The banana is a typical example of modern food production. It is not only a successful but also a vulnerable crop. The new book De Banaan (The Banana) offers a glimpse into banana cultivation, the global trade and the future of this yellow fruit. WUR researchers Gert Kema, a professor of plant pathology, and Fédes van Rijn, a senior scientist of impact evaluation, value chains and food systems, edited the book.
Large, sweet, and, above all, cheap bananas are abundantly available in supermarkets. However, the fruit’s future is far from certain. The book De Banaan paints a picture of the world of the banana and how intensive farming systems impact the lives and well-being of humanity. ‘All things considered, the banana symbolises everything that is right and wrong in the globalisation of agriculture and the challenges our society faces: making our food production chains more sustainable,’ the preface states.
‘After reading this book, bananas will never taste the same’, Kema promises. This is because the book considers the banana from different perspectives. From the perspective of the consumer, the supermarket, the trade sector, the farmer and the researcher.
‘The consumer price should be double what it is now for a fair production chain’, say Van Rijn en Kema. ‘A fair price provides the workers on banana plantations with wages that offer a better standard of living than is currently the case,’ Van Rijn states. ‘Prices within the chain are currently on the rise due to fuel prices for air and sea freight,’ Kema adds. ‘Moreover, the increased need for pesticides also increases the expenses for the farmers. South American bananas we eat have been sprayed at least 40 to 65 times per year, which makes bananas one of the least sustainable crops.’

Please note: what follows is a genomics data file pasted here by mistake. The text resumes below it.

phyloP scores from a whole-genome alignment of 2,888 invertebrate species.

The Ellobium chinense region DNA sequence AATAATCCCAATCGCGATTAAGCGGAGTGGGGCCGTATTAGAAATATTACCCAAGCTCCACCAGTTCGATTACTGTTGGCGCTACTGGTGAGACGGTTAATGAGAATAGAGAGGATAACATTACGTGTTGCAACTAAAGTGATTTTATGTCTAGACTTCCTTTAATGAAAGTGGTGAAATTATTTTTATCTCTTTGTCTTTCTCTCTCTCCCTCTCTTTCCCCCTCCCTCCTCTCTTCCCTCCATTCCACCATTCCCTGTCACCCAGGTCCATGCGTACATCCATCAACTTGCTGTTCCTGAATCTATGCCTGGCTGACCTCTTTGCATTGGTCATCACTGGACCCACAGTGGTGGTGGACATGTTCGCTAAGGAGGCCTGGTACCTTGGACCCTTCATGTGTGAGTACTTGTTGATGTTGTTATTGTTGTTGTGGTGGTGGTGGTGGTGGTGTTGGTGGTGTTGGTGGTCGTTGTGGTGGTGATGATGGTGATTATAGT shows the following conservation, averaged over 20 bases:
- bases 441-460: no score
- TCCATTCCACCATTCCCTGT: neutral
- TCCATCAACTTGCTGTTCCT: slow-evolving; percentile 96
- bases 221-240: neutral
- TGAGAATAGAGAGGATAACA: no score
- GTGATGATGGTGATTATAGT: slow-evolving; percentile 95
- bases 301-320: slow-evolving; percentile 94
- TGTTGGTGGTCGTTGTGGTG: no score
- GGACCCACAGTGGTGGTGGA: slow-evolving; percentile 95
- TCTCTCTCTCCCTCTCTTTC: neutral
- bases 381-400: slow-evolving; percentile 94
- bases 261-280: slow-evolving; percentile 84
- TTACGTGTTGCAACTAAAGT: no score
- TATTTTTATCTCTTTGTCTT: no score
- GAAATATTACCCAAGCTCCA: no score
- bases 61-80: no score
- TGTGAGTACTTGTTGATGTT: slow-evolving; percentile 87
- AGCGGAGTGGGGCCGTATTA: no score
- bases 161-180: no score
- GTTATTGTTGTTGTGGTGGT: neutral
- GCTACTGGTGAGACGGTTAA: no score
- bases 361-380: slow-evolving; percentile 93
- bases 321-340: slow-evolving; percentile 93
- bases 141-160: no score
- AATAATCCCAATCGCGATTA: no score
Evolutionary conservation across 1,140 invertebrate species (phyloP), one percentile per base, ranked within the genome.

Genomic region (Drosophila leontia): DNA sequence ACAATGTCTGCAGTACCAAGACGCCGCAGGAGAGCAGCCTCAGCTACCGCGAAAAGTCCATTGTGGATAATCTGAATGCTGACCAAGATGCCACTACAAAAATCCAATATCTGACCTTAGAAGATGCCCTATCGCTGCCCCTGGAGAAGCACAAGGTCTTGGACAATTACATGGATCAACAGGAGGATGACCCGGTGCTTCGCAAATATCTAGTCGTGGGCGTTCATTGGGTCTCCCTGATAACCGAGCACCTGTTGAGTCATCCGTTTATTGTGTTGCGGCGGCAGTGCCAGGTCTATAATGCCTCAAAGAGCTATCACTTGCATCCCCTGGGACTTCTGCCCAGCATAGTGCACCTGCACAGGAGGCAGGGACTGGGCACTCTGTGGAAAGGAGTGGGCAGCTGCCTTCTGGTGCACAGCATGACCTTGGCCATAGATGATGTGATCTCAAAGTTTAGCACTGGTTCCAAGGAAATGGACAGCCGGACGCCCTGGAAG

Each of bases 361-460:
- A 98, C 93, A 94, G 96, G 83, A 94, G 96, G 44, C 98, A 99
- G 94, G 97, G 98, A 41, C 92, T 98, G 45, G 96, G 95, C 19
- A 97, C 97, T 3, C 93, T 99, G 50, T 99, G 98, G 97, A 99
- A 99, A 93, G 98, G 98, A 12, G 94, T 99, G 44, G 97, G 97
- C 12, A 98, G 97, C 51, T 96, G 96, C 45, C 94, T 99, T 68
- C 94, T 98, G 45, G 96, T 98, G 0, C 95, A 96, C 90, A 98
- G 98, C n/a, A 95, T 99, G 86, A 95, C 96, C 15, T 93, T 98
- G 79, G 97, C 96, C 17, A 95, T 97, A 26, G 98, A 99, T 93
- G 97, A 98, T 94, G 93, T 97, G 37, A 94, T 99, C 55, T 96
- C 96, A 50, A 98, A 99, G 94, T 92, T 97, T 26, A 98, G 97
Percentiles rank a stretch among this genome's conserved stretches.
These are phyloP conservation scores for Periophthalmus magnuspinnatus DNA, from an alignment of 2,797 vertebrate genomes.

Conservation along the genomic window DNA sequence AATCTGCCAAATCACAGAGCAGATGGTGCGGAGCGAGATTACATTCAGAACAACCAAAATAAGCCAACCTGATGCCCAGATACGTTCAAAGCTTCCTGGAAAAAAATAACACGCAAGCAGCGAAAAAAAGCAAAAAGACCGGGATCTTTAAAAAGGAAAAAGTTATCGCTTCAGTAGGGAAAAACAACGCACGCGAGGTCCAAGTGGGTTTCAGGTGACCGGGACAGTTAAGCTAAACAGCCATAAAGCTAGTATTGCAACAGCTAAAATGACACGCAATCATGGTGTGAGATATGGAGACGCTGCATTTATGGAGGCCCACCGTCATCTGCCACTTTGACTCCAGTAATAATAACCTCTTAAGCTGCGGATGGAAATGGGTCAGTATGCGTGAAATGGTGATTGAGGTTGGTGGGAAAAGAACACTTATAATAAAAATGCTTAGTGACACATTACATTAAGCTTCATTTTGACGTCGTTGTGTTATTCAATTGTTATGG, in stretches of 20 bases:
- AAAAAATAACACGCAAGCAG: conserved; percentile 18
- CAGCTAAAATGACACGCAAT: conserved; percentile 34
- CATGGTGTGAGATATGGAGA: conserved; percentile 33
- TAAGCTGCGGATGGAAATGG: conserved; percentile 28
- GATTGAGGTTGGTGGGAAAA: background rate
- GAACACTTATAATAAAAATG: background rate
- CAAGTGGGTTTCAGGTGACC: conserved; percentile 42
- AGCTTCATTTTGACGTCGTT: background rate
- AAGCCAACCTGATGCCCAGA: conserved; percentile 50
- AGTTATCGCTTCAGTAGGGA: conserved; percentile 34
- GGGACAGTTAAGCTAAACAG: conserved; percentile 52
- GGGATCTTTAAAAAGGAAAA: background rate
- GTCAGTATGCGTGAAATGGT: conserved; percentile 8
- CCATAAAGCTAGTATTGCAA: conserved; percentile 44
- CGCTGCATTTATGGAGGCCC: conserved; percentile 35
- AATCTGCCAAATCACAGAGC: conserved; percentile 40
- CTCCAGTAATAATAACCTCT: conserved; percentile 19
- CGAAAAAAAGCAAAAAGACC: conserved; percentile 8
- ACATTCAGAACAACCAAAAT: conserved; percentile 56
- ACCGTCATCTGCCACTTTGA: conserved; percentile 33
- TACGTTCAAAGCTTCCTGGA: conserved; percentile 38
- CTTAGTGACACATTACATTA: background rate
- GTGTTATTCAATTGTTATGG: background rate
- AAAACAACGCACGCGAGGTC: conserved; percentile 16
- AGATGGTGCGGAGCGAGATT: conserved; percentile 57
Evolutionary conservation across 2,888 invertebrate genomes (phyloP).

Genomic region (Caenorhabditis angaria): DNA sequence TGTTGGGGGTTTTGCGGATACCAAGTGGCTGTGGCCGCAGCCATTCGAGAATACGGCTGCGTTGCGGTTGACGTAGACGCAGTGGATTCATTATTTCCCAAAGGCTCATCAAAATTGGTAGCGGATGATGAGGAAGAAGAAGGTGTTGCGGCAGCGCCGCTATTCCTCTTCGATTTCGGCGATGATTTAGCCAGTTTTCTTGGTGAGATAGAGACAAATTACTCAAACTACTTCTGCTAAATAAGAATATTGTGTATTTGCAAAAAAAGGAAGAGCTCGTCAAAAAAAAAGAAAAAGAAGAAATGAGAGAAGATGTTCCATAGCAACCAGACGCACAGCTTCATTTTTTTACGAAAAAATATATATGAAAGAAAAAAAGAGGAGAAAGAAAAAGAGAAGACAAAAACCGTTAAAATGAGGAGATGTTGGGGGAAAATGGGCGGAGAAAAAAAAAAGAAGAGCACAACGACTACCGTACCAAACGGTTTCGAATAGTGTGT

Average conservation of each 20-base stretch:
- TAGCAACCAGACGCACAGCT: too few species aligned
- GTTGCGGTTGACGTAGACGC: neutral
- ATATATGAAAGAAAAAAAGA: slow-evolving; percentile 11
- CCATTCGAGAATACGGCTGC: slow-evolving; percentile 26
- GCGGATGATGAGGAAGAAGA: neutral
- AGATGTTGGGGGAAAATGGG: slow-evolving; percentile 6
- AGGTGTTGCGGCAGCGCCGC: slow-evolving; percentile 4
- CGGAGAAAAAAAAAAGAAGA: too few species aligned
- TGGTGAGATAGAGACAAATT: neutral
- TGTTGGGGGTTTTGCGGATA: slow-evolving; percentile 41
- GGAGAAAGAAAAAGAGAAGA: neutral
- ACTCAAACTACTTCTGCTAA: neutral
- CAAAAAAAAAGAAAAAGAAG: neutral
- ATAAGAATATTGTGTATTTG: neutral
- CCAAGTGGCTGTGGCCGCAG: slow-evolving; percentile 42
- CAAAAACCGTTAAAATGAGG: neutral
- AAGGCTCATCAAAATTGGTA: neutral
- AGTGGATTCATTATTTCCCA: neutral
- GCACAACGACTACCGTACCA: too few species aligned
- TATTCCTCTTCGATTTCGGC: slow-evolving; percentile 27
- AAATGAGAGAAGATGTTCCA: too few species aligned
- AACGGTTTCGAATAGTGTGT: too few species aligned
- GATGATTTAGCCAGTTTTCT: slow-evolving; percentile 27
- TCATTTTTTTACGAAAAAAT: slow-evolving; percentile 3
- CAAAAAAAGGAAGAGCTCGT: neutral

The same bananas
Without pesticides, most of the bananas currently available in supermarkets would disappear. This is because almost all of the bananas in Europe and over half of the bananas in the world are of the same variety. The Cavendish banana saved the global banana market mid-last century when an unstoppable fungus emerged.
Now, the Cavendish banana dominates the global market, while a new variant of the same devastating fungus emerges. This threat is added to the disease that can be curtailed through spraying. Furthermore, this new fungus also affects local varieties, which could potentially wreak havoc for millions of people, in Africa in particular, for whom the banana is a staple crop comparable to rice, maise or grain.
Threats call for new varieties
Despite the threats, Van Rijn and Kema are confident that bananas will not disappear from supermarket shelves. Consumers can help by buying Fair Trade and organic bananas. But more is required, the authors argue. ‘An end must be put to extreme monoculture. We must find varieties that are insensitive to the fungi that currently occur and breed these into new varieties that are tasty and sustainable’, Kema states. This process may be accelerated through modern research methods. ‘The banana will be very diverse in 2035’, he predicts.